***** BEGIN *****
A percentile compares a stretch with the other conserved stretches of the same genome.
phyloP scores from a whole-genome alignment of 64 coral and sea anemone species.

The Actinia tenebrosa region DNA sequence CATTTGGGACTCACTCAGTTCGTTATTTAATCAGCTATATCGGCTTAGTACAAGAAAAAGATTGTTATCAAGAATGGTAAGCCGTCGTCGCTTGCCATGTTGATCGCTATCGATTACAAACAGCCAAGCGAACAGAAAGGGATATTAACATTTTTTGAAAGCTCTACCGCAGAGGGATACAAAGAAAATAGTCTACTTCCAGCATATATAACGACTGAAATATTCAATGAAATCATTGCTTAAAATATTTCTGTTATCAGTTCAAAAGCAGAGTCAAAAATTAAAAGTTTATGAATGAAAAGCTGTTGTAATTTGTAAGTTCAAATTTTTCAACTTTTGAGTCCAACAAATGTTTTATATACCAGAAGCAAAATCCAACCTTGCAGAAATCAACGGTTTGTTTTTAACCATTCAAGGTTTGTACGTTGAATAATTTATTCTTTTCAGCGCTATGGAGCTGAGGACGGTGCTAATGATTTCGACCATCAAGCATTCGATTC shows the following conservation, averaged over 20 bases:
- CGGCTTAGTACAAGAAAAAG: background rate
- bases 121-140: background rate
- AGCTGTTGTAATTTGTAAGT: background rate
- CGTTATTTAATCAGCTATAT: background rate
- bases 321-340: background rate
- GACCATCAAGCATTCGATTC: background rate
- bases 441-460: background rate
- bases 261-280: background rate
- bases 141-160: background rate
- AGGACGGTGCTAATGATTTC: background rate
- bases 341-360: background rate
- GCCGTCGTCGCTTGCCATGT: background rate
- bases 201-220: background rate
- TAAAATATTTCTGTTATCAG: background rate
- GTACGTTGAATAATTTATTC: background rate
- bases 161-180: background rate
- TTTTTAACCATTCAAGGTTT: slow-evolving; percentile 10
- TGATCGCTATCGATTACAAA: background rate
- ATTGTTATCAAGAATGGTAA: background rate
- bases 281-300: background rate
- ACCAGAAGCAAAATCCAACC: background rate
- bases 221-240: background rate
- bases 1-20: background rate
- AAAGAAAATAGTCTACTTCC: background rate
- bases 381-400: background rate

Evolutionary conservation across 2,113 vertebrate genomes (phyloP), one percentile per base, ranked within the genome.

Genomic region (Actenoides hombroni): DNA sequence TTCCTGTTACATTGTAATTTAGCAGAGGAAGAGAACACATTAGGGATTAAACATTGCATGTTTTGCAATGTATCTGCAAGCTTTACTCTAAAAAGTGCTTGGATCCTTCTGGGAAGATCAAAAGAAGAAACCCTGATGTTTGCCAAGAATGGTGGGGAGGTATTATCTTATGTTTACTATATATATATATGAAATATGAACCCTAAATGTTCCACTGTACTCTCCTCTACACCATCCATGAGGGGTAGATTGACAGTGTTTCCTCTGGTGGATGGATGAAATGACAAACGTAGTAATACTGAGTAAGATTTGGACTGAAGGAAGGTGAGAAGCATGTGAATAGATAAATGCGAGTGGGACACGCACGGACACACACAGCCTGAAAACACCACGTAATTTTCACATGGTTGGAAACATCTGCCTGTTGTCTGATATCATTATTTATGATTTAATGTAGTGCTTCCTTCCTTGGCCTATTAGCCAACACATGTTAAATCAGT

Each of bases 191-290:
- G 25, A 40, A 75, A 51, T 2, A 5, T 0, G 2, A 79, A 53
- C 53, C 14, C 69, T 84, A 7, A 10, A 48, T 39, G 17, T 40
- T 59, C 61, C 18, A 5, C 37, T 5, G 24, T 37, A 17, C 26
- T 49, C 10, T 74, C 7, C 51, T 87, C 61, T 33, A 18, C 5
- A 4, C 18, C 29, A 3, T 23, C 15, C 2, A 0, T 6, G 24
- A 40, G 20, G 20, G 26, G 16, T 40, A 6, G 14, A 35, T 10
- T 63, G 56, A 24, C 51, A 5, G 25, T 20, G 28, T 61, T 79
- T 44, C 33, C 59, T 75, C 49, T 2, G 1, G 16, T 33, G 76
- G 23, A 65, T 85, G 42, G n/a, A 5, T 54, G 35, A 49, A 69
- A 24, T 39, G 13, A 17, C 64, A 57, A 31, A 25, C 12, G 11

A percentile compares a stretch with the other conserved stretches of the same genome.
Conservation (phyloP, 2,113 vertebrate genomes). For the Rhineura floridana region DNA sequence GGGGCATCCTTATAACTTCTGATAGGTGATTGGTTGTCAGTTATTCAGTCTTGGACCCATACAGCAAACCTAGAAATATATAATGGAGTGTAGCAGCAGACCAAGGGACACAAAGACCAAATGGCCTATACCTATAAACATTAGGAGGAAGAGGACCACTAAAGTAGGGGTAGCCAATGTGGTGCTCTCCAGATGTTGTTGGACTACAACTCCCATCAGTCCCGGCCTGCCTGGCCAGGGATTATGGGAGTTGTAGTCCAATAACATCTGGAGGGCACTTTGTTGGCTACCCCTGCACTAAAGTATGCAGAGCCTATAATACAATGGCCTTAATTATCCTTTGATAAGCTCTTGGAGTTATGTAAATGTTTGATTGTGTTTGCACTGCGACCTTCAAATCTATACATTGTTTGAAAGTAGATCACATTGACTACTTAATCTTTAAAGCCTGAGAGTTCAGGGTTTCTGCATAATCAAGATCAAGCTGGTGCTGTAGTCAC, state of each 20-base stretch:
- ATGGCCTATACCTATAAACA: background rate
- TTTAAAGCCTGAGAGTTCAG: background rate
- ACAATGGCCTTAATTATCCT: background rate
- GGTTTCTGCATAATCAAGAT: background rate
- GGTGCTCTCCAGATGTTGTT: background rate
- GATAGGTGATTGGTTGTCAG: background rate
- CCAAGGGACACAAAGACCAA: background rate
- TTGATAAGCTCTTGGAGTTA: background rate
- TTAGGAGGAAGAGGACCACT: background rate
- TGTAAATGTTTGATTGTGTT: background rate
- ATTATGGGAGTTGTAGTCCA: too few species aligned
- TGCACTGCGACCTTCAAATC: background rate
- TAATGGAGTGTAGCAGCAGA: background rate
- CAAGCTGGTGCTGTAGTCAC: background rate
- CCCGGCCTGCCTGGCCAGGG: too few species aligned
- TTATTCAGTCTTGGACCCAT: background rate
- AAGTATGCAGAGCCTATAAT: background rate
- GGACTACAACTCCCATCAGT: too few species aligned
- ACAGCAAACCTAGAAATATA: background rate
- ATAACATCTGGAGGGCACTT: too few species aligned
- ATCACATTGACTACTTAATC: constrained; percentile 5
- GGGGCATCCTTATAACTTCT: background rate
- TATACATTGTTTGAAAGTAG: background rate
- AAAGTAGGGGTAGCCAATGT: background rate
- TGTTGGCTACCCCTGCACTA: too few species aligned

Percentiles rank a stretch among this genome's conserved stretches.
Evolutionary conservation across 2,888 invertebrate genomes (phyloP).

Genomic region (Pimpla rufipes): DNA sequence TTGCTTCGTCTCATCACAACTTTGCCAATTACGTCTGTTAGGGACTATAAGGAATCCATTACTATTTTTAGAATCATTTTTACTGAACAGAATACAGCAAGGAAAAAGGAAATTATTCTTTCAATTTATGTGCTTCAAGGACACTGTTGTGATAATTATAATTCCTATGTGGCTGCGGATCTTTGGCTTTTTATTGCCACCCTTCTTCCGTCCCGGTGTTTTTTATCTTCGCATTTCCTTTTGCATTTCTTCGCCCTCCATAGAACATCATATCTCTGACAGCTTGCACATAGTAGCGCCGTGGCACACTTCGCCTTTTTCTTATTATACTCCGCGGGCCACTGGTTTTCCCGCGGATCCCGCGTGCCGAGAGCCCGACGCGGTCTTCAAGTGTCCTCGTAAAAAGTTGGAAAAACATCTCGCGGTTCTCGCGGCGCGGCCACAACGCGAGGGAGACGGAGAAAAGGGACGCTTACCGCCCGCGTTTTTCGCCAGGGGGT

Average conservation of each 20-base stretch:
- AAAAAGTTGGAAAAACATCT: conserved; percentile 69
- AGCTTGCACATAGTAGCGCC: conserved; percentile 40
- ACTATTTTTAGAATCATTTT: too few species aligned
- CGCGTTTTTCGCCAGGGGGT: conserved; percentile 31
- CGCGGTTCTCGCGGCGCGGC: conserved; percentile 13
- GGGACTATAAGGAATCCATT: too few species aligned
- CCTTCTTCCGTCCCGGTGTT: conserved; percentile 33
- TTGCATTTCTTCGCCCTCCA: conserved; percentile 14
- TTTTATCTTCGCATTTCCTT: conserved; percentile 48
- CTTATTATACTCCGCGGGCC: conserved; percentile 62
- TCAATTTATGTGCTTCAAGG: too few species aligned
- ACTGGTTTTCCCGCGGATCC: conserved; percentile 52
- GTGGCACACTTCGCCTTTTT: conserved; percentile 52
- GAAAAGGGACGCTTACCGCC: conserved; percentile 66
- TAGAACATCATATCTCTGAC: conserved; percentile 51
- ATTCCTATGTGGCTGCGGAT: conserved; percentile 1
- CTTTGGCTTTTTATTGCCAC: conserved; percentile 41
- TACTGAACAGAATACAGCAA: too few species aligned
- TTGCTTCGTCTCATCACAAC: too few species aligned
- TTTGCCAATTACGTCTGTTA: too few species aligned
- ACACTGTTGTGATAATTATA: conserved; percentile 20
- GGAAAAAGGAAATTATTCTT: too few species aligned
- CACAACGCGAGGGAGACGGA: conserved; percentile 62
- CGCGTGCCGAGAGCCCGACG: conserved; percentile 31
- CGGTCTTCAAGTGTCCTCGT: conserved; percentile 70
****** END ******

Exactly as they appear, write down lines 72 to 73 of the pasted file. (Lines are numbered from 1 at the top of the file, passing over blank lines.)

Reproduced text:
Average conservation of each 20-base stretch:
- AAAAAGTTGGAAAAACATCT: conserved; percentile 69